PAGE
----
Lallubhai Shah, Acting C.J.
1. The question referred to us is as follows :-
Whether in spite of the decree of the High Court, declaring defendant to be a tenant of the plaintiffs at Rs. 185 per month, it it open to him to contend that he is liable to pay only the standard rent under the Bombay Bent Act.
2. We are of opinion that this question should be answered in the negative. The reference has been fully argued by Mr. Billimoria on behalf of the defendant and both the judgments of the lower Court clearly set out the facts which have given rise to this reference, as also the two views which were respectively contended for by the plaintiffs on the one hand and the defendant on the other in that Court. It is enough for the purposes of this reference to point out that the present defendant made a counter-claim in the suit in the High Court in which, among other things, he prayed that 'it may be declared that the defendant is a monthly tenant of the plaintiff at a monthly rental of Rs. 185'. It was open to him then, if he was so minded, to plead that he was liable to pay only Rs. 150 and not Rs. 185 per month. Instead of doing so, he asked for a declaration in the terms which we have just mentioned. It is urged on his behalf that it was not obligatory upon him then to claim the benefit of the provisions of the Bombay Bent (War Restrictions) Act (II of 1918) and that in that suit it was necessary for him to seek merely a declaration as to his status as tenant as an answer to the plaintiffs' claim which was that the defendant was not a tenant but a rent farmer. Having regard, however, to the nature of the counter-claim made, we are unable to accept the contention, which has been urged on behalf of the defendant with clearness before us, that Section 11 of the Code of Civil Procedure does not create any bar in the way of the defendant now pleading in the suit in the Court of Small Causes that he is liable only to pay Rs. 150 as standard rent and not Rs. 185 as stated in the declaration sought by him and decreed by this Court at his instance. We are of opinion that it was not only relevant but necesssary for the defendant to plead, if he wanted to take the benefit of the provisions of the Bent Act, that he was liable to pay not Rs. 185 but only Rs. 150 as standard rent. It does not appear to us to be open now to the defendant, after having obtained a declaration and the further relief by way of injunction on a certain footing, to say that it is still open to him to claim the benefit of the Rent Act after having, by necessary implication given up what he might have been entitled otherwise to claim in this Court when he made his counter-claim. It is neither illegal nor improper for any tenant of the premises such as we are concerned with here to choose to give up the benefit of the provisions of the Rent Act. It is entirely his look-out and when he puts forward any claim in the Court which has relation to the amount of the rent it is obligatory upon him to make up his mind whether he will claim the benefit of that Act or not. If, in a claim which is made by him, he chooses not to do so, he cannot afterwards claim to be relieved from the consequences of having failed to make that claim which, under the circumstances, he must be deemed to have given up. The declaration made by this Court is binding upon the parties. The position would have been quite different if the declaration had been made prior to the Rent Act.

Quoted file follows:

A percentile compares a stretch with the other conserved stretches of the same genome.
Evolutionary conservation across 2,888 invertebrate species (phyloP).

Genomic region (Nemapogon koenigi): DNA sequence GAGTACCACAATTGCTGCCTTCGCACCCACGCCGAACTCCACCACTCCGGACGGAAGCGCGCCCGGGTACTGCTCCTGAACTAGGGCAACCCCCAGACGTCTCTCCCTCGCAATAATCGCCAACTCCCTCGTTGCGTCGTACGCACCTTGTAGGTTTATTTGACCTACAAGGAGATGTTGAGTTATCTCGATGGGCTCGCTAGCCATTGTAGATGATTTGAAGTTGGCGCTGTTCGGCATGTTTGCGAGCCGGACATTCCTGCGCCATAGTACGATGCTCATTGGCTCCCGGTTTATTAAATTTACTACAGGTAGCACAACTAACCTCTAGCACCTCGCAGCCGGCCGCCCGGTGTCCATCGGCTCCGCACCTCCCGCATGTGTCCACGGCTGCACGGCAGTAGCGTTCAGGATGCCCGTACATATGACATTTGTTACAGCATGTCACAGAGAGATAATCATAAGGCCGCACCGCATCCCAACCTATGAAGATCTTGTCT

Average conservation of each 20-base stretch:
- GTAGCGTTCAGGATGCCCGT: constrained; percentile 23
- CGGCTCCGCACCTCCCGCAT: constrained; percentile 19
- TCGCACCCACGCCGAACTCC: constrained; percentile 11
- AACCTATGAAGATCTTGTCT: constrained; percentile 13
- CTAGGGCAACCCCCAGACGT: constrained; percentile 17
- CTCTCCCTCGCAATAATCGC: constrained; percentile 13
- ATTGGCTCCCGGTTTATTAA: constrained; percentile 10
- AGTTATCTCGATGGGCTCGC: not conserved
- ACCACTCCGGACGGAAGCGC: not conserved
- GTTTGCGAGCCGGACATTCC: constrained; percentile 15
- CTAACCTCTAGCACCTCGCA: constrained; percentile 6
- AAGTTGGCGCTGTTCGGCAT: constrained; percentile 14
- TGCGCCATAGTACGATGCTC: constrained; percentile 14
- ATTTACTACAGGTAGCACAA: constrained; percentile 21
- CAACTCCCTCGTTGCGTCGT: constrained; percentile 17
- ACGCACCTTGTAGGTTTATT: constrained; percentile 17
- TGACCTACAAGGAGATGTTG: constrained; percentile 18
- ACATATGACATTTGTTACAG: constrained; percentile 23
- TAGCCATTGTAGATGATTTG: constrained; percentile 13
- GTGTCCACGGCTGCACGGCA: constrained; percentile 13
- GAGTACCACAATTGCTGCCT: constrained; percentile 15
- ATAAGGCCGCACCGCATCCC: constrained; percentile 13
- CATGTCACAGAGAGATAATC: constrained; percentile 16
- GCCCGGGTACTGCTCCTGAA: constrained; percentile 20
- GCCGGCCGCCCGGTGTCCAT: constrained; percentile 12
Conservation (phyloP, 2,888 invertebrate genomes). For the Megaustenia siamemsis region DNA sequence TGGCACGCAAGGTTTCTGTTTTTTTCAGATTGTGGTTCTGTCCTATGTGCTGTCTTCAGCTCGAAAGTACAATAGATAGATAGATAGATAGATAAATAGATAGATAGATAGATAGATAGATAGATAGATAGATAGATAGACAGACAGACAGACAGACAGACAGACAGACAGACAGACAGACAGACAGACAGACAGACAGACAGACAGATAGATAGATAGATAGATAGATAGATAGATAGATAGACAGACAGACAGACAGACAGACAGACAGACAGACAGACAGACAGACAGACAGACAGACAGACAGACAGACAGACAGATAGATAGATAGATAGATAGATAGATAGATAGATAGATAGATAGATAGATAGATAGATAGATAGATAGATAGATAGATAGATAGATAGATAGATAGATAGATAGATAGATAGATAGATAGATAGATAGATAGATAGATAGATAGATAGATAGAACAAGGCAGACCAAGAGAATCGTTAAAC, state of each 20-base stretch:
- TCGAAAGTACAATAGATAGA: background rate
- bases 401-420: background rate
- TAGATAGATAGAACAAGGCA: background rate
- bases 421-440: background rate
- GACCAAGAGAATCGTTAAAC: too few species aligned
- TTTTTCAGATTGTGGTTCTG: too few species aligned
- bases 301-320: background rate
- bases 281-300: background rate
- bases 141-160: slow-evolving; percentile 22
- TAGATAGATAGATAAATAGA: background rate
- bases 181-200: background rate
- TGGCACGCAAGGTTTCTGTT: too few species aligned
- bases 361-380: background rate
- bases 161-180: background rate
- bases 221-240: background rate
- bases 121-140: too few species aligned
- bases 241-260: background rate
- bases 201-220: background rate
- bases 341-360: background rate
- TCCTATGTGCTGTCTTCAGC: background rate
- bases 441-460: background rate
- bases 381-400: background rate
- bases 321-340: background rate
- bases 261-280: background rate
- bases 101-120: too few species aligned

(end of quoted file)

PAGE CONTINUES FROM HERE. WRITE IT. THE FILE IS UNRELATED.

3. Costs to be costs in the suit. Coats to be taxed on the Original Side scale.